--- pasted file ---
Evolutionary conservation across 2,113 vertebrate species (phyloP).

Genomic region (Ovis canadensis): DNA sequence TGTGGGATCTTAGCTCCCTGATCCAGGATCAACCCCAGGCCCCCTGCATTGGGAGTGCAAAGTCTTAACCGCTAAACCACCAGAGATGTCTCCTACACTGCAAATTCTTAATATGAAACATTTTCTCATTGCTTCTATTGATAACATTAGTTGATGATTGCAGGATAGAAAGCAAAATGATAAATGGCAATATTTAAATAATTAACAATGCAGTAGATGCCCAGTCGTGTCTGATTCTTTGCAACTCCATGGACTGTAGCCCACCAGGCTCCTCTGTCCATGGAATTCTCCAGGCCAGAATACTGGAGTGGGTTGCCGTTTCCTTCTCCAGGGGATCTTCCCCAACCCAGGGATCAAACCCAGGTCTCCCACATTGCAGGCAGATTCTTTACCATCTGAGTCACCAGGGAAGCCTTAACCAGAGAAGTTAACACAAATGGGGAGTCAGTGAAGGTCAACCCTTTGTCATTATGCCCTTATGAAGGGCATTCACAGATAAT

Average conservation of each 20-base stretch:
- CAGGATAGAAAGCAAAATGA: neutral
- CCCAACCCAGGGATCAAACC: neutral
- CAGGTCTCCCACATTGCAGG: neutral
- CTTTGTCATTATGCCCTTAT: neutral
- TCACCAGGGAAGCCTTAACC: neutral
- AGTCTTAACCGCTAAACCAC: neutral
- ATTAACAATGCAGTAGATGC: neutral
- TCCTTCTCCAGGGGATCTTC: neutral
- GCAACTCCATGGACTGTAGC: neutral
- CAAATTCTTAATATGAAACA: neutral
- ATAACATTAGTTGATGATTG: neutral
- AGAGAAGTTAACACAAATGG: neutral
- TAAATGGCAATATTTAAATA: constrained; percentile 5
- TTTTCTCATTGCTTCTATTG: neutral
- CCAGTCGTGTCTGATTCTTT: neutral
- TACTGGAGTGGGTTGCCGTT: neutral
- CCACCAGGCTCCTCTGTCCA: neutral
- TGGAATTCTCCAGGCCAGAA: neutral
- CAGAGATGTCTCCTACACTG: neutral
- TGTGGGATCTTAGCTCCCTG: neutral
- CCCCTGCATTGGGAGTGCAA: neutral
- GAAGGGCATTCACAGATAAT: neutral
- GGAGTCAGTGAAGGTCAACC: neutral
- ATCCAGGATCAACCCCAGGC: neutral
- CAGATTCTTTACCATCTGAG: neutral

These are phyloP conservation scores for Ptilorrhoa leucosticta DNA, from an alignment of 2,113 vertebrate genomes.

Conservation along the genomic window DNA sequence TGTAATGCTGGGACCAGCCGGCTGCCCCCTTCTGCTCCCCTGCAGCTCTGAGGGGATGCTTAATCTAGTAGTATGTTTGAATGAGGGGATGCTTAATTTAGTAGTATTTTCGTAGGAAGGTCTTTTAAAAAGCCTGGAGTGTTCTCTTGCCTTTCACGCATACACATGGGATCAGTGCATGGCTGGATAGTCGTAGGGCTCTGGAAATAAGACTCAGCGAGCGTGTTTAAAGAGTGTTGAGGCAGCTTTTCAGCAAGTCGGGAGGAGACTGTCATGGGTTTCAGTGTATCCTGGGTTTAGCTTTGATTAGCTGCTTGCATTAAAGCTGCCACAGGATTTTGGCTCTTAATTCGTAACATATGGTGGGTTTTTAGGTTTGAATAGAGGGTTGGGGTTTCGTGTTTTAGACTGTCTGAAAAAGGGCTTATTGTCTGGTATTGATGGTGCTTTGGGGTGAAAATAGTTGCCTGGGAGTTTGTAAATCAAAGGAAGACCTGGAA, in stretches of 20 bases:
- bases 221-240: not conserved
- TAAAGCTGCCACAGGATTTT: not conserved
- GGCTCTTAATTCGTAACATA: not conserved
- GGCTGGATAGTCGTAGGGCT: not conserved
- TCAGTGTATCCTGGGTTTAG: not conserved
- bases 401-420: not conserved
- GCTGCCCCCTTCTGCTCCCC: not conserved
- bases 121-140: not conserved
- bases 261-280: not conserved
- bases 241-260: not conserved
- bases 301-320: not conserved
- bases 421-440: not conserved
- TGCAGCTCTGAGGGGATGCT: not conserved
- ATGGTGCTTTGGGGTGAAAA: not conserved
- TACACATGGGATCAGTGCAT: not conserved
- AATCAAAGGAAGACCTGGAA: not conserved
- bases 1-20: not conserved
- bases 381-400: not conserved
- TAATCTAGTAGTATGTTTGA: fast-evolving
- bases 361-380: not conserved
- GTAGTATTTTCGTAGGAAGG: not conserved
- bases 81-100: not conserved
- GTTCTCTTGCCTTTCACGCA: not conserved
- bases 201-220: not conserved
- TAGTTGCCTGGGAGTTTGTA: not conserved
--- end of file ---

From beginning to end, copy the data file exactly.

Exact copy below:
Evolutionary conservation across 2,113 vertebrate species (phyloP).

Genomic region (Ovis canadensis): DNA sequence TGTGGGATCTTAGCTCCCTGATCCAGGATCAACCCCAGGCCCCCTGCATTGGGAGTGCAAAGTCTTAACCGCTAAACCACCAGAGATGTCTCCTACACTGCAAATTCTTAATATGAAACATTTTCTCATTGCTTCTATTGATAACATTAGTTGATGATTGCAGGATAGAAAGCAAAATGATAAATGGCAATATTTAAATAATTAACAATGCAGTAGATGCCCAGTCGTGTCTGATTCTTTGCAACTCCATGGACTGTAGCCCACCAGGCTCCTCTGTCCATGGAATTCTCCAGGCCAGAATACTGGAGTGGGTTGCCGTTTCCTTCTCCAGGGGATCTTCCCCAACCCAGGGATCAAACCCAGGTCTCCCACATTGCAGGCAGATTCTTTACCATCTGAGTCACCAGGGAAGCCTTAACCAGAGAAGTTAACACAAATGGGGAGTCAGTGAAGGTCAACCCTTTGTCATTATGCCCTTATGAAGGGCATTCACAGATAAT

Average conservation of each 20-base stretch:
- CAGGATAGAAAGCAAAATGA: neutral
- CCCAACCCAGGGATCAAACC: neutral
- CAGGTCTCCCACATTGCAGG: neutral
- CTTTGTCATTATGCCCTTAT: neutral
- TCACCAGGGAAGCCTTAACC: neutral
- AGTCTTAACCGCTAAACCAC: neutral
- ATTAACAATGCAGTAGATGC: neutral
- TCCTTCTCCAGGGGATCTTC: neutral
- GCAACTCCATGGACTGTAGC: neutral
- CAAATTCTTAATATGAAACA: neutral
- ATAACATTAGTTGATGATTG: neutral
- AGAGAAGTTAACACAAATGG: neutral
- TAAATGGCAATATTTAAATA: constrained; percentile 5
- TTTTCTCATTGCTTCTATTG: neutral
- CCAGTCGTGTCTGATTCTTT: neutral
- TACTGGAGTGGGTTGCCGTT: neutral
- CCACCAGGCTCCTCTGTCCA: neutral
- TGGAATTCTCCAGGCCAGAA: neutral
- CAGAGATGTCTCCTACACTG: neutral
- TGTGGGATCTTAGCTCCCTG: neutral
- CCCCTGCATTGGGAGTGCAA: neutral
- GAAGGGCATTCACAGATAAT: neutral
- GGAGTCAGTGAAGGTCAACC: neutral
- ATCCAGGATCAACCCCAGGC: neutral
- CAGATTCTTTACCATCTGAG: neutral

These are phyloP conservation scores for Ptilorrhoa leucosticta DNA, from an alignment of 2,113 vertebrate genomes.

Conservation along the genomic window DNA sequence TGTAATGCTGGGACCAGCCGGCTGCCCCCTTCTGCTCCCCTGCAGCTCTGAGGGGATGCTTAATCTAGTAGTATGTTTGAATGAGGGGATGCTTAATTTAGTAGTATTTTCGTAGGAAGGTCTTTTAAAAAGCCTGGAGTGTTCTCTTGCCTTTCACGCATACACATGGGATCAGTGCATGGCTGGATAGTCGTAGGGCTCTGGAAATAAGACTCAGCGAGCGTGTTTAAAGAGTGTTGAGGCAGCTTTTCAGCAAGTCGGGAGGAGACTGTCATGGGTTTCAGTGTATCCTGGGTTTAGCTTTGATTAGCTGCTTGCATTAAAGCTGCCACAGGATTTTGGCTCTTAATTCGTAACATATGGTGGGTTTTTAGGTTTGAATAGAGGGTTGGGGTTTCGTGTTTTAGACTGTCTGAAAAAGGGCTTATTGTCTGGTATTGATGGTGCTTTGGGGTGAAAATAGTTGCCTGGGAGTTTGTAAATCAAAGGAAGACCTGGAA, in stretches of 20 bases:
- bases 221-240: not conserved
- TAAAGCTGCCACAGGATTTT: not conserved
- GGCTCTTAATTCGTAACATA: not conserved
- GGCTGGATAGTCGTAGGGCT: not conserved
- TCAGTGTATCCTGGGTTTAG: not conserved
- bases 401-420: not conserved
- GCTGCCCCCTTCTGCTCCCC: not conserved
- bases 121-140: not conserved
- bases 261-280: not conserved
- bases 241-260: not conserved
- bases 301-320: not conserved
- bases 421-440: not conserved
- TGCAGCTCTGAGGGGATGCT: not conserved
- ATGGTGCTTTGGGGTGAAAA: not conserved
- TACACATGGGATCAGTGCAT: not conserved
- AATCAAAGGAAGACCTGGAA: not conserved
- bases 1-20: not conserved
- bases 381-400: not conserved
- TAATCTAGTAGTATGTTTGA: fast-evolving
- bases 361-380: not conserved
- GTAGTATTTTCGTAGGAAGG: not conserved
- bases 81-100: not conserved
- GTTCTCTTGCCTTTCACGCA: not conserved
- bases 201-220: not conserved
- TAGTTGCCTGGGAGTTTGTA: not conserved